As our puberty series continues, we shift the focus to boys heading towards that significant stage in their young life.
It can be difficult for Mums, Dads and carers to talk about, but Kate E. Reynolds is back to stress that knowledge is power. Even though it can be embarrassing to talk about personal things, giving your disabled son information and support is invaluable. As Mum to a son on the autistic spectrum and who has learning disabilities, Kate has a wealth of experience.
As far as sons are concerned, parents usually focus on three aspects of puberty: masturbation, wet dreams and erections. All of which induce a level of embarrassment and tend not to be discussed. So, let’s look at them here.
Masturbation and understanding his body
Masturbation is sexual self-touch, which in males can involve touching the penis and sometimes other erogenous body parts.
It may involve ‘dry humping’ when the person may rub themselves on the floor/furniture or other people to rub their groin. Sometimes objects may be used, such as clothing, marker pens or children’s toys, for stimulation. Difficulties arise because injury may occur or even loss of the object inside the individual, requiring hospital treatment.
Despite a myth to the contrary, girls and young women also masturbate, often with regularity and, if not educated, in public. You can read more about puberty in girls with additional needs here.
An area of concern, particularly for mums once they have wrapped their heads around the idea that their child is masturbating, is the degree of frequency. For many mums, once a week might seem plenty, but for individuals going through puberty (and often beyond) once a day might not even be sufficient. It’s a very individual thing.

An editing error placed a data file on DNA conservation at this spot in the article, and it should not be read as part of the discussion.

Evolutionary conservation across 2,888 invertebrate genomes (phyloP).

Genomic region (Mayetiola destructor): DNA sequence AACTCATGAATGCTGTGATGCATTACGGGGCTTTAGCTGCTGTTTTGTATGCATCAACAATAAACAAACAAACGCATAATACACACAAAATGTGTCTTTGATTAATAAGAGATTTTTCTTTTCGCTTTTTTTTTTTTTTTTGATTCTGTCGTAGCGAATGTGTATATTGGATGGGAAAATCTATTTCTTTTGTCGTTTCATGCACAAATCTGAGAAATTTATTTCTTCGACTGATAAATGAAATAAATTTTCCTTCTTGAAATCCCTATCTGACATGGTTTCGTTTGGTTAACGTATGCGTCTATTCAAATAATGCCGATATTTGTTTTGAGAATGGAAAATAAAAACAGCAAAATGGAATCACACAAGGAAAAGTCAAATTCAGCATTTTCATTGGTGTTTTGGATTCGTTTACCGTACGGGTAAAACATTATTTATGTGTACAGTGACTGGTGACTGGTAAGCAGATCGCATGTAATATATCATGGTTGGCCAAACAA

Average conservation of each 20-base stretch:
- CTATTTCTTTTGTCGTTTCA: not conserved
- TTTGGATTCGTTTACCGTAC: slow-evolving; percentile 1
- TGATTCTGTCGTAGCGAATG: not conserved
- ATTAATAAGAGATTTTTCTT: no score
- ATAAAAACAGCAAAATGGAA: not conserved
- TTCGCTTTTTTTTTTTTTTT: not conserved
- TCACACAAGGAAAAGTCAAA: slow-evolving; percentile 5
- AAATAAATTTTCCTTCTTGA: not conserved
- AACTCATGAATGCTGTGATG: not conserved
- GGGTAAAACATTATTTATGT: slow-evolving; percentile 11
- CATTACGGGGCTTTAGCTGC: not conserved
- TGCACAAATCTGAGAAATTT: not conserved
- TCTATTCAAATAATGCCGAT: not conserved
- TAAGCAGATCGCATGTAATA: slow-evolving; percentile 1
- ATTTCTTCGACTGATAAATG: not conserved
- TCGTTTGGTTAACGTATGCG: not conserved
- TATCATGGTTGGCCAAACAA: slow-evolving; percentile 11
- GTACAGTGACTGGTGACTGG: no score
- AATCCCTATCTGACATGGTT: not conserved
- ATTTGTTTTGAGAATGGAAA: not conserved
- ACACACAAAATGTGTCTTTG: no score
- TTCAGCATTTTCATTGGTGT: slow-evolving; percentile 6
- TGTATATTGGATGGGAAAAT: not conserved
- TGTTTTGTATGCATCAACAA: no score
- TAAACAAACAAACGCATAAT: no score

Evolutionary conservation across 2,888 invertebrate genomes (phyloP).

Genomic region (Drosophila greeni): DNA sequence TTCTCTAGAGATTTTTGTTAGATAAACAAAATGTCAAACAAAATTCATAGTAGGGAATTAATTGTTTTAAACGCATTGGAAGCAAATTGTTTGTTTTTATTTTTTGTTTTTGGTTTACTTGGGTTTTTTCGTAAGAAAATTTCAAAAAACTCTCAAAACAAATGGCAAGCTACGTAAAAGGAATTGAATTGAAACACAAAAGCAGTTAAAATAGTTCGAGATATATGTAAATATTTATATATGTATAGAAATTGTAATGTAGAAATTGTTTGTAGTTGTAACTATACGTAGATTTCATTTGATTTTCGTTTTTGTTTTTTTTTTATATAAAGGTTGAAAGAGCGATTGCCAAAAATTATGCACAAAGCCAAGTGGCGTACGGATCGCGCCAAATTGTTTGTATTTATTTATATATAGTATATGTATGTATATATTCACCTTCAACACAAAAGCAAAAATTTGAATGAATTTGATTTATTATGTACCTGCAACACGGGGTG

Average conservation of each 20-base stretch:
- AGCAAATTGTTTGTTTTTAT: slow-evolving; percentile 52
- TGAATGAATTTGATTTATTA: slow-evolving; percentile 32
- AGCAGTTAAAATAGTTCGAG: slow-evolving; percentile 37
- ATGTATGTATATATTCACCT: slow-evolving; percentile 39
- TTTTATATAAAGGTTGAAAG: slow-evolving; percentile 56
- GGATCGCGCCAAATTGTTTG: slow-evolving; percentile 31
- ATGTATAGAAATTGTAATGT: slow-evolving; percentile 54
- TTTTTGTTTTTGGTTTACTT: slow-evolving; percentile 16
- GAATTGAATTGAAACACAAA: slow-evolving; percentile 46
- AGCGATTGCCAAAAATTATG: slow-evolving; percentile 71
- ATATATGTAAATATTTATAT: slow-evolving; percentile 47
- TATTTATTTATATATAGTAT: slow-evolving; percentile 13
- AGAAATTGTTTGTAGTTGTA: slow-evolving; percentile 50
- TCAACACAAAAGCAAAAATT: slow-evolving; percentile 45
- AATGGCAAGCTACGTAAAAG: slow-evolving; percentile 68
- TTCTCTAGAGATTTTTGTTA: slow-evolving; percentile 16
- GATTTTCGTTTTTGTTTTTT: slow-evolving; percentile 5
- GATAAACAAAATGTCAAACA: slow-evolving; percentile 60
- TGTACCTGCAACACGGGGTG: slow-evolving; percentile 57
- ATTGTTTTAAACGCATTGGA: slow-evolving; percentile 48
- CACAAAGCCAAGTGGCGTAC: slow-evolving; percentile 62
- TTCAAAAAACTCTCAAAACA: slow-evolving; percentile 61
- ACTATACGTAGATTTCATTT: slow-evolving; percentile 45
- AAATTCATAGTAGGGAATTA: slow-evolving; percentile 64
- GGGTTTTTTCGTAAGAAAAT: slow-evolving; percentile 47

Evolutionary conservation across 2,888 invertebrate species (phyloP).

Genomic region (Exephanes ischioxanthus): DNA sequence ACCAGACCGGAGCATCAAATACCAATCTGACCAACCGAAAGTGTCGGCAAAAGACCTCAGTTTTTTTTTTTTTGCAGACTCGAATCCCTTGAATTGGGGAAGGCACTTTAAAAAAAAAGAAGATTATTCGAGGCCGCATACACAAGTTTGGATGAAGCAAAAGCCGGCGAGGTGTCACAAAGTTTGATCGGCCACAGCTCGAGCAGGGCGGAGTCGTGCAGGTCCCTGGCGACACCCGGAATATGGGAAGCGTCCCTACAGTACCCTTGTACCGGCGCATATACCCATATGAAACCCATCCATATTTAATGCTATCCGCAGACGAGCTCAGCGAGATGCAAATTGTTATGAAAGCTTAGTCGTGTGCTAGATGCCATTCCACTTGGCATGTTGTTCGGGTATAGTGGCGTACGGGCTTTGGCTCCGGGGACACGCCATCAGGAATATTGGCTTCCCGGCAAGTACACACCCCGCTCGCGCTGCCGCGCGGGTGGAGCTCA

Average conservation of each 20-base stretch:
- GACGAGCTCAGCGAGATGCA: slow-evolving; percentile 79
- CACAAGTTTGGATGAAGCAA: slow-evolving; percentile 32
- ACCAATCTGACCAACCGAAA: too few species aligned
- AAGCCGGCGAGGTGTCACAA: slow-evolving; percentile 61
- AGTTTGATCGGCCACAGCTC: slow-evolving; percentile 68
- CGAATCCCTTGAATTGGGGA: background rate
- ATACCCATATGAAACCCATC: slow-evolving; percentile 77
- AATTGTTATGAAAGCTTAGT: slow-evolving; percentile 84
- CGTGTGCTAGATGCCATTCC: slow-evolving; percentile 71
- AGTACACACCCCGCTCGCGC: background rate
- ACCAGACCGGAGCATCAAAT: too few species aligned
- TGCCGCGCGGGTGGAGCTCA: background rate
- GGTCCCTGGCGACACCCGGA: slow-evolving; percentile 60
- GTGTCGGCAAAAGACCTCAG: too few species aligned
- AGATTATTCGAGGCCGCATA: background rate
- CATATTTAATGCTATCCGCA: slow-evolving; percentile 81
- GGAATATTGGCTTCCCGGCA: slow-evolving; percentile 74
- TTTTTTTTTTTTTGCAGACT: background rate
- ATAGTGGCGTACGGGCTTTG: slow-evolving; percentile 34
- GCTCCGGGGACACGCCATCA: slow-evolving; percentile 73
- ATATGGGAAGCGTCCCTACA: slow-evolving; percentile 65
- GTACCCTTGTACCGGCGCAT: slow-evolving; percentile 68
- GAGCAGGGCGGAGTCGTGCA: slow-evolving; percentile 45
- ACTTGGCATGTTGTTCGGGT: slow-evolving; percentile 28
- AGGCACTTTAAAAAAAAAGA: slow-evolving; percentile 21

Perhaps the way to work out if there’s an issue is if the young person can’t focus on other areas of life for wanting to masturbate. There could be several reasons for this, such as an inability to reach climax (or ‘cum’). This may be due to poor technique or side effects of medication. If this is the case, he will feel constantly frustrated and unable to focus on other things. Visuals and sometimes providing lubricants can tackle this.
The young person may have an infection e.g a urinary or a fungal infection, causing him to continually need to touch his groin. It’s important that infections are treated, partly for the obvious relief of distress but also to assess how the infection happened and ensure it’s not due to sexual abuse or using objects inappropriately for stimulation. Sometimes reaching for the groin may be due to issues with underwear, which may be too tight, bunched up or itchy (especially for those who have sensory issues).
Contrary to the beliefs of many mums I’ve met, wet dreams aren’t wilful acts. They happen generally at night while the young man is sleeping without necessarily any sexual thoughts or dreaming. It can be distressing to wake up with a soaking groin and your son may be confused and think that he has wet the bed by weeing. Our sons need to have the difference explained and reassurance given that this happens to most young men so they’re not afraid to go to sleep. Depending on his cognitive abilities, you can teach your son how to clear up bedding or change his clothes and shower/bath in the morning.